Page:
Dfordoom

    King of the Khyber Rifles King of the Khyber Rifles, published in 1916, is a rousing tale of adventure on the Northwest Frontier on India. The author, Talbot Mundy (1879-1940), was born in England. After an adventurous life in various parts of the world he settled in the United States in 1911 where he began his writing career. He would go on to become one of the masters of the adventure genre. King of the Khyber Rifles opens in 1914. The outbreak of the European war poses major problems for the Br King of the Khyber Rifles King of the Khyber Rifles, published in 1916, is a rousing tale of adventure on the Northwest Frontier on India. The author, Talbot Mundy (1879-1940), was born in England. After an adventurous life in various parts of the world he settled in the United States in 1911 where he began his writing career. He would go on to become one of the masters of the adventure genre. King of the Khyber Rifles opens in 1914. The outbreak of the European war poses major problems for the British authorities in India. Garrisons have been stripped of men to fight in Europe and India is now held by a perilously small contingent of British soldiers backed by native troops. And of course there is trouble on the Northwest Frontier. There is always trouble on the Northwest Frontier, but now that the fierce hill tribesmen know that the British army in India has been seriously weakened there is likely to be more trouble than usual. There is talk of a jihad. Athelstan King of the Indian Secret Service is given the difficult task of preventing a rising of the tribes. He is to make contact with a mysterious woman named Yasmini. Yasmini is a kind of princess who has a devoted following among the hillmen. She is believed to be loyal to the British but with a woman like Yasmini certainty is impossible. Yasmini enjoys power and may be tempted to try to carve out an empire for herself. No-one who has known her doubts that she is capable of doing just that. She is both beautiful and dangerous, but also potentially the saviour of British India if she can be persuaded to remain loyal. King is seconded to the Khyber Rifles but he will be travelling to the frontier in disguise. He has chosen the disguise of a hakim, a native doctor and healer. After crossing the Khyber Pass King finds himself in Khinjan, a vast fortress carved out of a mountain. No-one is allowed entrance to Khinjan unless he can prove that he is a murderer. This is not exactly a civilised part of the world. King finds himself drawn into a bewildering web of plots and counter-plots. Yasmini is not the only one who is capable of raising an army amongst the hill tribesmen. There is also a murderous mullah who dreams of a jihad. Athelstan King finds that Yasmini takes more than a political interest in him. He may well find himself cast in the role of a lover, not the safest occupation in the world where such a woman is concerned. Khinjan conceals a strange secret. The past is very much alive there. A Roman general had penetrated as far as Khinjan with an army, but he never did return to Rome. He remains in Khinjan, or at least his body does. Or is it just his body? Can the past live again? This adds an interesting hint of the occult to the story. Mundy’s stories are not mere adventure tales. They also contain a great deal of political intrigue, a subject that fascinated him and with which he was very much at home. There is plenty of adventure as well though. The world beyond the Khyber Pass is a world of blood-feuds and murder. The tribesmen would consider themselves shamed if they earned an honest living. They can be loyal friends, but they can just as easily slit your throat, and do it cheerfully. Athelstan King is a hero who relies more on brainpower, and on his own considerable skills at political intrigue, more than on brawn although he is certainly capable of being a man of action when required. He is an interesting character, but it is Yasmini, a constant presence in the background, who dominates the book. An excellent novel of adventure, and highly recommended.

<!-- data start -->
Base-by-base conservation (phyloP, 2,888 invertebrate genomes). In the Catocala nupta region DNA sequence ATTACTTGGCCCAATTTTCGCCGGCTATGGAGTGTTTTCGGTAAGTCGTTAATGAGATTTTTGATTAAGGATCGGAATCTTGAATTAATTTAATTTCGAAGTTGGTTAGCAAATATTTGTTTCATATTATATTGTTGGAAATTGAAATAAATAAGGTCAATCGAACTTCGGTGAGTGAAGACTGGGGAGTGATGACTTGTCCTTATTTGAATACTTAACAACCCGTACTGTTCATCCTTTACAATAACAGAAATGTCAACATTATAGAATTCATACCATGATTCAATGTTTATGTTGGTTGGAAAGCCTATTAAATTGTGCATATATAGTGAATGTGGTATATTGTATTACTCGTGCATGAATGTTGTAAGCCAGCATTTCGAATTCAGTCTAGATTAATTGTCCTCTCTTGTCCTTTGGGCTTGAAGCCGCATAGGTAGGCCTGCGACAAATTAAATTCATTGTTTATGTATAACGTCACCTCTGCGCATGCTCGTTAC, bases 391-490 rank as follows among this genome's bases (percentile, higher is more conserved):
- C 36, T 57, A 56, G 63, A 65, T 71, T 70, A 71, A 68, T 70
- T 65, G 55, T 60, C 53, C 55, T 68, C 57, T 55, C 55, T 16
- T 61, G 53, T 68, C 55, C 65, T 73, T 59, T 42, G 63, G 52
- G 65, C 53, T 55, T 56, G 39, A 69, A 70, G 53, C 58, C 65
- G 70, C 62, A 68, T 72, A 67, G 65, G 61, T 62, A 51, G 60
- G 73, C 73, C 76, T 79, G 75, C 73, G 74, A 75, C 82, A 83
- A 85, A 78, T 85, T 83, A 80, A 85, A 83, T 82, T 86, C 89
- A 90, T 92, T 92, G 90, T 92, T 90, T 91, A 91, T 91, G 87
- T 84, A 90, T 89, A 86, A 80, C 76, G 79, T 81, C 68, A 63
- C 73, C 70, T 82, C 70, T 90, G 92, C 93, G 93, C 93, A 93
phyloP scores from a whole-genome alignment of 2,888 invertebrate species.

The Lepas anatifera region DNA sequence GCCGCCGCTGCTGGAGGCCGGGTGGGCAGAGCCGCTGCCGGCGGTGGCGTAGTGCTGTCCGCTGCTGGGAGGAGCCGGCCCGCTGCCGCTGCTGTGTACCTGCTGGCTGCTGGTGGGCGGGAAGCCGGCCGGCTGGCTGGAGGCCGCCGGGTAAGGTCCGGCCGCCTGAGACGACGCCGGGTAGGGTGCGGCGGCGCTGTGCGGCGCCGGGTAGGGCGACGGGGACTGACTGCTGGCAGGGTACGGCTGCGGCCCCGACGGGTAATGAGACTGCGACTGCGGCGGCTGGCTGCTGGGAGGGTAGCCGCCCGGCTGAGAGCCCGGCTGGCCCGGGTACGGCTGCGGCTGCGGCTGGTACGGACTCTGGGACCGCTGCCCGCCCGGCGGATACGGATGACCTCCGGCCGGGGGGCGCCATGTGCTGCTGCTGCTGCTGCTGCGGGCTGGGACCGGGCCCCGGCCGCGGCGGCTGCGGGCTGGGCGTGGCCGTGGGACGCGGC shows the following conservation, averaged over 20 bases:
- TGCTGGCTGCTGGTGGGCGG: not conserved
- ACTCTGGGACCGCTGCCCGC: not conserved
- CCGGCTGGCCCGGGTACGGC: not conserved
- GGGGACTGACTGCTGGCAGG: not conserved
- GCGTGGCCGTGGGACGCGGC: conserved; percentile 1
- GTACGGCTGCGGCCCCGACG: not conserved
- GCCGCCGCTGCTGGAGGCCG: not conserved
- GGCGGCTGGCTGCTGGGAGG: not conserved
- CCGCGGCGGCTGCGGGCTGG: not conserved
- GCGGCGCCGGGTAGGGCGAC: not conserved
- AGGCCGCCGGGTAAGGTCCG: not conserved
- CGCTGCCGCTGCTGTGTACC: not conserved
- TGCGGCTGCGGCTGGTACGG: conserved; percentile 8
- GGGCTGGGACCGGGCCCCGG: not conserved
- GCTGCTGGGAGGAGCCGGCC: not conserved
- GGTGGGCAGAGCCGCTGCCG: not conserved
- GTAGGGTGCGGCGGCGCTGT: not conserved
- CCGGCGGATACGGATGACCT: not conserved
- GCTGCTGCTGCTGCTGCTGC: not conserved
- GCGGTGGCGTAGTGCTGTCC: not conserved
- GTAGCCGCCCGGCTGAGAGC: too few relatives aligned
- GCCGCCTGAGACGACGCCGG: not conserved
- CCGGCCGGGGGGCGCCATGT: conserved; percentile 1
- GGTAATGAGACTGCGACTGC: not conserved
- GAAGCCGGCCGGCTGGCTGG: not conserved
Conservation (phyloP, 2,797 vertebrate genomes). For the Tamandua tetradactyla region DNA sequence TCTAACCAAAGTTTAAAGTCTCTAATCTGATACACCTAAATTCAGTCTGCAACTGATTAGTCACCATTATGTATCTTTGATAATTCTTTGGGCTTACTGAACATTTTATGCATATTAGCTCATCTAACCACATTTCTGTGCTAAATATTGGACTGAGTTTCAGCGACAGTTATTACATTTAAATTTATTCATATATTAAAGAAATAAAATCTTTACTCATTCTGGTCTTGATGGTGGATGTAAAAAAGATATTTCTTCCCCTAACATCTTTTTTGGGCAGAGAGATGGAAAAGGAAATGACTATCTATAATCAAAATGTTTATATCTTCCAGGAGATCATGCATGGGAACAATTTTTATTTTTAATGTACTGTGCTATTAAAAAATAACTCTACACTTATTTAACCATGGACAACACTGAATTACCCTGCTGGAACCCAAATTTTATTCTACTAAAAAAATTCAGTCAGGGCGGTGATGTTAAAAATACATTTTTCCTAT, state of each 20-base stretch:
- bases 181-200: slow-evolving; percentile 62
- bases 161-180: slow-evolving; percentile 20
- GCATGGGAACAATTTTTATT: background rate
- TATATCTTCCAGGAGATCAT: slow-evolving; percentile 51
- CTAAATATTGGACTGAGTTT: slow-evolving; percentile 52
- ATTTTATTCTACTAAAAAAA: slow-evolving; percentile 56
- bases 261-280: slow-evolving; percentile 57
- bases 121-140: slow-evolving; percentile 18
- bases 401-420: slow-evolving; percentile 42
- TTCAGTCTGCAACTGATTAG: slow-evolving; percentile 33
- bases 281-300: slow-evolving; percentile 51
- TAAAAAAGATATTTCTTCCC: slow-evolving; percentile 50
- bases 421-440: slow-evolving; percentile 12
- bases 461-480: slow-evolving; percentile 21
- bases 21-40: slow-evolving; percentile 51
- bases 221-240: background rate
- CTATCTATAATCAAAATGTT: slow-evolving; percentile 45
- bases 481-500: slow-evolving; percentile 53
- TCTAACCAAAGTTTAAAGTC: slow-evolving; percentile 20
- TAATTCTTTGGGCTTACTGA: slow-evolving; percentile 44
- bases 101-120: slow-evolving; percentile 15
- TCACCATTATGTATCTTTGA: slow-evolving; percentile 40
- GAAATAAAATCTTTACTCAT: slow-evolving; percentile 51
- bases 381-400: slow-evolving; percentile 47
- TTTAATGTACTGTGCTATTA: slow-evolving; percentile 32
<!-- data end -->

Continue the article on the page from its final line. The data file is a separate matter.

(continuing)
3. 4 out of 5

    David

    In a way, a standard paternalist/racist white-man-among-the-brown-people adventure yarn, clearly written quickly (though much of the writing, poetry aside, is surprisingly artful). Interesting in how Mundy walks the tightrope of giving the "mysterious East" just enough credit to provide the hero a worthy adversary, while still reassuring the British target audience that Western ingenuity and moral fiber will always triumph. Also well paced, and keeping the beautiful, dangerous, inscrutable heroi In a way, a standard paternalist/racist white-man-among-the-brown-people adventure yarn, clearly written quickly (though much of the writing, poetry aside, is surprisingly artful). Interesting in how Mundy walks the tightrope of giving the "mysterious East" just enough credit to provide the hero a worthy adversary, while still reassuring the British target audience that Western ingenuity and moral fiber will always triumph. Also well paced, and keeping the beautiful, dangerous, inscrutable heroine/villainess Yasmini offstage for half the novel builds suspense. Easy to see how Mundy's approach - and depictions of the hillmen - influenced Robert E. Howard, for example. An experiment for me as it was the first book I ever read on my phone - I downloaded the text from Project Gutenberg and read the whole thing in Notepad. I've been a vocal opponent of reading books on a portable device but I have to admit, it didn't bother me at all.